DURING recent meetings with our clients it became clear that the tobacco sector is universally loathed. This contrasts with the wider staples sector, which seems to be over-owned and overvalued to us.

Since the start of 2018 global tobacco has underperformed the broader staples sector by 37 per cent and the overall stock market by 39%. Part of this is due to the derating of tobacco shares and the rerating of the remainder of the staples sector. The price earnings ratio (PER) for the tobacco sector declined from 17 times to 11 times and staples’ PER increased from 18 times to 20 times. Dividend yields on tobacco shares, meanwhile, have grown to 7% versus 2.8% for staples.

There are various widely known reasons for tobacco’s underperformance, such as the acceleration of volume declines in traditional combustible cigarettes, concerns about over aggressive pricing and potential new regulation from the US Food and Drug Administration.

For these reasons we have never been big fans of the tobacco sector. Nevertheless, everything has a price and we see the current valuation anomaly as an outstanding investment opportunity for the long-term investor as current share prices discount these businesses going bust. In reality their earnings and dividends are expected to grow, which warrants a higher PER.

Two companies in the global tobacco sector currently look attractive: Imperial Brands, the deep value play on developed markets, and Philip Morris International, the growth play on emerging markets and new ‘heat not burn’ technology.

In the case of Imperial, the company’s more streamlined cigarette portfolio is very well positioned in its top five markets – the US, Germany, the UK, Australia and Spain. Its brands are towards the value end of the spectrum and should benefit from the expected consumer downtrading.

The company has a £1 billion-plus disposal programme, including its luxury cigars business, which will be complete by the end of May 2020. Part of the proceeds will be used to reduce debt, meaning leverage will reach more comfortable levels over time. A management commitment to scrap the 10% dividend growth rate will also help to lower leverage. Additionally, the company announced a £200m share-buyback programme, with scope for even bigger programmes in outer years.

Valuation is the key. Imperial’s six times PER and 11.4% yield implies that its business model is broken and the company is in financial distress. We disagree. On the conservative view that the shares hold their current valuation, our assumption of underlying earnings per share and dividend growth of 2 to 3%, accretion from the share buyback and the yield the total annual shareholder return is in the high teens. If the company can deliver on its targets the shares will also re-rate from the current low levels.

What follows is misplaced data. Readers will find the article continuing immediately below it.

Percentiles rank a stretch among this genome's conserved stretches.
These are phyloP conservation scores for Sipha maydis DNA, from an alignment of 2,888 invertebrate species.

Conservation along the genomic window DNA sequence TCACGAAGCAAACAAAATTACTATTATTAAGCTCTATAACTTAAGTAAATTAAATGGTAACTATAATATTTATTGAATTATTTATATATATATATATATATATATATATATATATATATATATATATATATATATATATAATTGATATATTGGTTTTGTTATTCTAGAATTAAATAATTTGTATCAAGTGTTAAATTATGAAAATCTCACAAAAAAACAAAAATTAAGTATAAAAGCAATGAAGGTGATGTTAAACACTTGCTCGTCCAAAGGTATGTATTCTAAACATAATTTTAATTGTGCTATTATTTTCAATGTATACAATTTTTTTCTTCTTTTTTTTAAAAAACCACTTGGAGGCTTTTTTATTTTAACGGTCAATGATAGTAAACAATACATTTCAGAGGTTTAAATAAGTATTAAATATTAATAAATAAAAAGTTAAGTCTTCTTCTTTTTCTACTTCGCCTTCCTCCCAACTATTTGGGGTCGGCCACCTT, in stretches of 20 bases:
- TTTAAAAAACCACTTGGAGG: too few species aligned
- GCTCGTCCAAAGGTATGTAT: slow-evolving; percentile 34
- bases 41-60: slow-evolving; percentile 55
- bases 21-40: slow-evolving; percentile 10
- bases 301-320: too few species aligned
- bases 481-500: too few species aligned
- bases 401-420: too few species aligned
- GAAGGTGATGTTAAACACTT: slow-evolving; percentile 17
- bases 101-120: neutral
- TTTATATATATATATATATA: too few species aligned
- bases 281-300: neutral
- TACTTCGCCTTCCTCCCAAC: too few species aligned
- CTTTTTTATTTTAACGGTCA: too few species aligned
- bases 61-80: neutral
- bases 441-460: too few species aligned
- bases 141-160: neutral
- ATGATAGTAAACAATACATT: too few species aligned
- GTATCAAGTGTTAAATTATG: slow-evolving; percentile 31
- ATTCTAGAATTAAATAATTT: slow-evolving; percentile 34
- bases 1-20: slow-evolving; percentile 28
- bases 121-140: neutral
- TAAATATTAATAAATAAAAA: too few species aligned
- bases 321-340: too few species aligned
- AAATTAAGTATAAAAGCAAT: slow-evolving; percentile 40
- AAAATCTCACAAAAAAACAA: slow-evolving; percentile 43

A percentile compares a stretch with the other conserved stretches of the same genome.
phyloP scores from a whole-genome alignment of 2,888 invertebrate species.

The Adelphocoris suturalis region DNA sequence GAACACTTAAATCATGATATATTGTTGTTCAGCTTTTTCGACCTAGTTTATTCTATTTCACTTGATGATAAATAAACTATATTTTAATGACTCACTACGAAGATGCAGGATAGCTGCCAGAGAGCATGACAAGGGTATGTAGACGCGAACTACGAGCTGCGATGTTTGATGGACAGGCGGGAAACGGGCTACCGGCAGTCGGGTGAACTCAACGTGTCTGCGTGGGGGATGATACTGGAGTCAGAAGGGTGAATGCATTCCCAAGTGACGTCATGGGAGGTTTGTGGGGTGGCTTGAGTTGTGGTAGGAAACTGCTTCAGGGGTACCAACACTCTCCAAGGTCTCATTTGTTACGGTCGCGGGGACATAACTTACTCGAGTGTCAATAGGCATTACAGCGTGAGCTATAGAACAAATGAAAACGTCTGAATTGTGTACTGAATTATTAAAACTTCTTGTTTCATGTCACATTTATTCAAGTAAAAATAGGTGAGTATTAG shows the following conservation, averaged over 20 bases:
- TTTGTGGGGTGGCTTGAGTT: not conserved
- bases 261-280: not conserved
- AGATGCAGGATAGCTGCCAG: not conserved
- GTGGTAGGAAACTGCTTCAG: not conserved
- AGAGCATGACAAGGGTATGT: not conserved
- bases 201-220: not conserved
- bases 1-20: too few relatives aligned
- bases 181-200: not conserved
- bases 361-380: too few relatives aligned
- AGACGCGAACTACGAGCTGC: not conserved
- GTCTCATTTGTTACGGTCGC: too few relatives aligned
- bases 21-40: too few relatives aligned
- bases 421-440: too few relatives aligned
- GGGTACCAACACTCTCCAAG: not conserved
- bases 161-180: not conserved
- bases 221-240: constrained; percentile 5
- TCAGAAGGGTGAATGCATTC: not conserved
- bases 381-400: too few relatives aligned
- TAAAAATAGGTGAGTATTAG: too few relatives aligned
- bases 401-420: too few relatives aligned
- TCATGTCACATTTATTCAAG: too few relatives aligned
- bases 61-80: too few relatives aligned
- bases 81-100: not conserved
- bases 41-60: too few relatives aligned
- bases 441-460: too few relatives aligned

The investment case for Philip Morris is different. It has no direct exposure to the US and is a play on emerging markets. Its biggest markets include Turkey, Russia, the Philippines and Indonesia.

We have followed Philip Morris for some time and listened to the company’s growth strategy for its heat-not-burn product IQOS with interest. While we always liked the strategy, we were never comfortable with the lofty valuation of the shares. However, after two profit warnings in 2018, the shares derated massively and we initiated a holding in July last year.

We believe the guidance is now much more conservative and expect upgrades to come through over the next year or two, driven by continued growth in IQOS combined with slight margin expansion and the potential of a share-buyback programme in two years’ time.

Philip Morris has first-mover advantage, by some distance, in heat not burn, has strong market shares and continues to lead innovation in this space. We see it as a long-term winner in the non-combustible nicotine space. We expect Philip Morris to be able to grow its earnings by approximately 6% per annum, which, combined with a 6% yield, should give a double-digit total return.

Despite the uncertain backdrop, valuations in tobacco shares are now reflecting a huge amount of pessimism about future earnings and cash generation. Given that dividends are secure, we think the sector is massively over-sold.

Bettina Edmondston is a global investment analyst at Saracen Fund Managers.